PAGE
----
THE stock market is once again having to focus on political issues. But, with Sino-British relations apparently heading for another low, there is little to encourage the market.
It has been widely suggested that the Sino-British talks are on the verge of collapse, but whether or not this is a negotiating ploy remains to be seen. The question for the market is whether it matters if the talks do collapse.
From the relatively narrow perspective of the stock market, the answer must be: Not a great deal. If the prospect of China's takeover of Hong Kong posed such a threat to life as we now know it, the Hang Seng Index would not be at its present giddying heights.
The experience of the past year suggests that, when the index drops, this is viewed as a buying opportunity, particularly by US investors who are becoming increasingly interested in the world's biggest emerging market.
So, although the apparent deterioration in the political climate may cast a shadow over the market's near-term prospects, we feel that the downside for the market, as far as politics is concerned, is limited to a few hundred points.
At the same time, the stock market is benefitting from local negative interest rates and the flow of funds that has been generated in the industrialised countries by the combination of expansionary monetary policies together with their respective sluggish economic environments.
But we think another reason to be bullish on the Hong Kong market relates to its P/E (price earnings) ratio relative to other Asian markets.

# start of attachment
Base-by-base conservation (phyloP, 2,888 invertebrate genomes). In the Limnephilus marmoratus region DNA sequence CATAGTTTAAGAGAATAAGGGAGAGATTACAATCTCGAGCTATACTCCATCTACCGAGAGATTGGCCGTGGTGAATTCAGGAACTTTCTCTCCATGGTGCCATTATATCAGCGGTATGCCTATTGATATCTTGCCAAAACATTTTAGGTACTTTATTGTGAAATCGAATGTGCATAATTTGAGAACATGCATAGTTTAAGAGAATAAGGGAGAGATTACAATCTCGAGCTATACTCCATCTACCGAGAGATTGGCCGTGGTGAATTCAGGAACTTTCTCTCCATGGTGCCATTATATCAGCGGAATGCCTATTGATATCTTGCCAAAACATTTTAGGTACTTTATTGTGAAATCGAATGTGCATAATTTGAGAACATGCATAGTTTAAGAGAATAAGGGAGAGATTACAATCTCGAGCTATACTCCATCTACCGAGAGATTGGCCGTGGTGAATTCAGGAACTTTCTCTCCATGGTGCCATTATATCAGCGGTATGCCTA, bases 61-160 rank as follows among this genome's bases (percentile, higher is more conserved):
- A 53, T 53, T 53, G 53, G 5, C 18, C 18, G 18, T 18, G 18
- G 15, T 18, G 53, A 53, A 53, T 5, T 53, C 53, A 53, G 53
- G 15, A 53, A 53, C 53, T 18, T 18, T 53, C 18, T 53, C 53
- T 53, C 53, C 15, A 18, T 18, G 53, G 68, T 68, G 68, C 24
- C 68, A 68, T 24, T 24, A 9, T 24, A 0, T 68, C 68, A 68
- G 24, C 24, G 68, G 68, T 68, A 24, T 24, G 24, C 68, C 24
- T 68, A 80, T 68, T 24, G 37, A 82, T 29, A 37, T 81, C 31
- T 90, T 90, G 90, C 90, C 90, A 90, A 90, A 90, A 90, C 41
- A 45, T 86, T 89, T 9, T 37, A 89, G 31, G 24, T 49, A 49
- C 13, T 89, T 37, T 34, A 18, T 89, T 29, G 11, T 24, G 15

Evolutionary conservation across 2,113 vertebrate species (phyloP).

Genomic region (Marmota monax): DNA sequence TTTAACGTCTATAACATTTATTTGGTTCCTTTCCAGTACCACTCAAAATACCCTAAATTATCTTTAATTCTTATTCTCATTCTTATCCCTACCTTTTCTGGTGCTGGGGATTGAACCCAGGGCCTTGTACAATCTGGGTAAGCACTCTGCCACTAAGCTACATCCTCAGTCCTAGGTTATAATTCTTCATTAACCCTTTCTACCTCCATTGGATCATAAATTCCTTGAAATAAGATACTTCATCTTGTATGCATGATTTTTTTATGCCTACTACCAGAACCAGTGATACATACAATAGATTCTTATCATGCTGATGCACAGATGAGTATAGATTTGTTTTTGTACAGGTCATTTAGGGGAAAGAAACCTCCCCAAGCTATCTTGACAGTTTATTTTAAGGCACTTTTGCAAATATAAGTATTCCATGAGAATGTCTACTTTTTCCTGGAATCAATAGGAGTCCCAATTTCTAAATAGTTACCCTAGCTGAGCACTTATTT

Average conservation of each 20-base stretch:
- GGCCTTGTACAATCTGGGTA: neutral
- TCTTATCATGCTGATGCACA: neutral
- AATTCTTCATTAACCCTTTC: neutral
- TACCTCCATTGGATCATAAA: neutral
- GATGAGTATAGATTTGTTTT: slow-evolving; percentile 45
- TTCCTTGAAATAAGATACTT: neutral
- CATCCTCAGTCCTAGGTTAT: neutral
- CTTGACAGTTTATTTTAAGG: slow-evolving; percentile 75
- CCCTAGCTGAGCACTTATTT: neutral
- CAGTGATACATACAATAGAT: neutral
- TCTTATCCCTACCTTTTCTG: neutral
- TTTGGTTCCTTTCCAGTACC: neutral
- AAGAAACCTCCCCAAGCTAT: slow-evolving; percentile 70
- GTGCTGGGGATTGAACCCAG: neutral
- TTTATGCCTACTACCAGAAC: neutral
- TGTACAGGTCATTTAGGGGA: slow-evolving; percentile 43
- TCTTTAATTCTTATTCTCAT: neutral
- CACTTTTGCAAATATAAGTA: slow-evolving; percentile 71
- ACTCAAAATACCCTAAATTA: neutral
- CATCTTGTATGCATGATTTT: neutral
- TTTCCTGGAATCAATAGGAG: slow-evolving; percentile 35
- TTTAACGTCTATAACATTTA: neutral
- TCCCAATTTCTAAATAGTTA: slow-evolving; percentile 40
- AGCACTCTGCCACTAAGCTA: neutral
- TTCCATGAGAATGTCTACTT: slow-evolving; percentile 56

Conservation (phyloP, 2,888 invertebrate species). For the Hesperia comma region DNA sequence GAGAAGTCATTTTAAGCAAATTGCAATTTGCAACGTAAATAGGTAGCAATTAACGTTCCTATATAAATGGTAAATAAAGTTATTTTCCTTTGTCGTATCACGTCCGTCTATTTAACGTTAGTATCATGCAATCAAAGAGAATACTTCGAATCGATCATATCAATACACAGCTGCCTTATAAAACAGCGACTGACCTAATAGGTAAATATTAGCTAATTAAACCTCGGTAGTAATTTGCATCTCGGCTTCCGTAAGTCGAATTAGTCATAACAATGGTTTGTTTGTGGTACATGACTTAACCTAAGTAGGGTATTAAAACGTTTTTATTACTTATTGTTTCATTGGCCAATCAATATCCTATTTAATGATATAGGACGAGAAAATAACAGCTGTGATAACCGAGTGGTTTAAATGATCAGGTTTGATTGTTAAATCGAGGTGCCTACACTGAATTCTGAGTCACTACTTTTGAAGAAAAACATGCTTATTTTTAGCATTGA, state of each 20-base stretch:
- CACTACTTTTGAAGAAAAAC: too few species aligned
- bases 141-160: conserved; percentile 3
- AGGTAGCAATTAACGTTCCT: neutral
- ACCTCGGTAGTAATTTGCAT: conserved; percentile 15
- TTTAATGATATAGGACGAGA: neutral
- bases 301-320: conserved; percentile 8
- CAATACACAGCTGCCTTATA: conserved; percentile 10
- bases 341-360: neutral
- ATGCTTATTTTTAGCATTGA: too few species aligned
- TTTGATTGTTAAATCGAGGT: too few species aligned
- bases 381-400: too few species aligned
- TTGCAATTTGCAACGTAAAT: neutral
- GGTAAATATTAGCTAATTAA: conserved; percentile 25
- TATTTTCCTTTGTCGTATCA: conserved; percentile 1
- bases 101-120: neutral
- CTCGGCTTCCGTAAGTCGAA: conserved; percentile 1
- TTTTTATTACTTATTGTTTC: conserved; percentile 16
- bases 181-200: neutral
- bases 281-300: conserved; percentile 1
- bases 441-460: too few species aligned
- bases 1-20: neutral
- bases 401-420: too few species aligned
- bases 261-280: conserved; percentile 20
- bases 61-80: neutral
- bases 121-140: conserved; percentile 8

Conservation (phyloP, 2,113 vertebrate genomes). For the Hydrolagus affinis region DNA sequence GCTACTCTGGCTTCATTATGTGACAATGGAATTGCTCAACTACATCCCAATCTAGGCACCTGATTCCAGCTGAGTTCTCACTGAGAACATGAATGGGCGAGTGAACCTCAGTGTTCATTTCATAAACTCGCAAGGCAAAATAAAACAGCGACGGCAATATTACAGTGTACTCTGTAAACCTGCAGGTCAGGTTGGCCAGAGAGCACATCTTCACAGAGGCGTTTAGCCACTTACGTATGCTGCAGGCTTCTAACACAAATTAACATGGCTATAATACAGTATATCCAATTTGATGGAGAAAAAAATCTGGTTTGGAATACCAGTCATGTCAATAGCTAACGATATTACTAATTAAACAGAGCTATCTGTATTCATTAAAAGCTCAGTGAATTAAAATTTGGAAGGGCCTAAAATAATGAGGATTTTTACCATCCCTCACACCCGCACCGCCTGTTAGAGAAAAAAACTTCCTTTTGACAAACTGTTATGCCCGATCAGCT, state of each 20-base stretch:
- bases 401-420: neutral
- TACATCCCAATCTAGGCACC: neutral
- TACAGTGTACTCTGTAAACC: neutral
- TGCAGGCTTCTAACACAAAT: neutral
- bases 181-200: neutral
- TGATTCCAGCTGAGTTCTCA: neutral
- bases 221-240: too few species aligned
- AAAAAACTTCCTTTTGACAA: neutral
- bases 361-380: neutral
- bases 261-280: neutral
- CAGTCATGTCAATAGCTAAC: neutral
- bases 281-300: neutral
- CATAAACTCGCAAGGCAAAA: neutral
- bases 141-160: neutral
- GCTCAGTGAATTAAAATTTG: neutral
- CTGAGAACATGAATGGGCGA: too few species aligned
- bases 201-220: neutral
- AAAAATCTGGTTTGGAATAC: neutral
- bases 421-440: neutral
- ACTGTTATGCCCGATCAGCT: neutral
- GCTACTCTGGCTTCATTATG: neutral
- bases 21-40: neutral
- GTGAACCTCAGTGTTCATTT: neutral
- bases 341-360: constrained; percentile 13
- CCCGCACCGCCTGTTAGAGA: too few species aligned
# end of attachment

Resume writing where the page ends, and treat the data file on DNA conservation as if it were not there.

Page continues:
The market P/E for Hong Kong is now and has traditionally been lower than elsewhere in Asia. This is because of the uncertainty linked to the China factor.
The Hong Kong market is now trading on a P/E of around 15 times while Singapore is on 20 times, Malaysia 25 times, Indonesia 21 times, Philippines 25 times and Thailand 20 times.
The quality of earning from Hong Kong is more secure than a number of markets with higher P/Es and we feel that, as investors become more comfortable with the transfer of sovereignty to China over time, the market's P/E will rise relative to other markets.
So, if we up-rate P/E of 15 times to say 18 times, this would be reflected in a Hang Seng Index level of 9,000 compared with its actual level of 7,418.
We remain bullish on this market; we favour the hotel sector, which will continue to benefit from increasing arrivals over the next few years and the slowdown in the supply of hotel rooms.
Shangri-La Asia is especially attractive, given the promising outlook for hotels in Hong Kong and the mainland.
We also like conglomerates such as Hutchison, which is looking at a recovery in earnings and, for a longer term play, we recommend Citic Pacific.
Howard Winn is senior regional research manager, Sun Hung Kai Research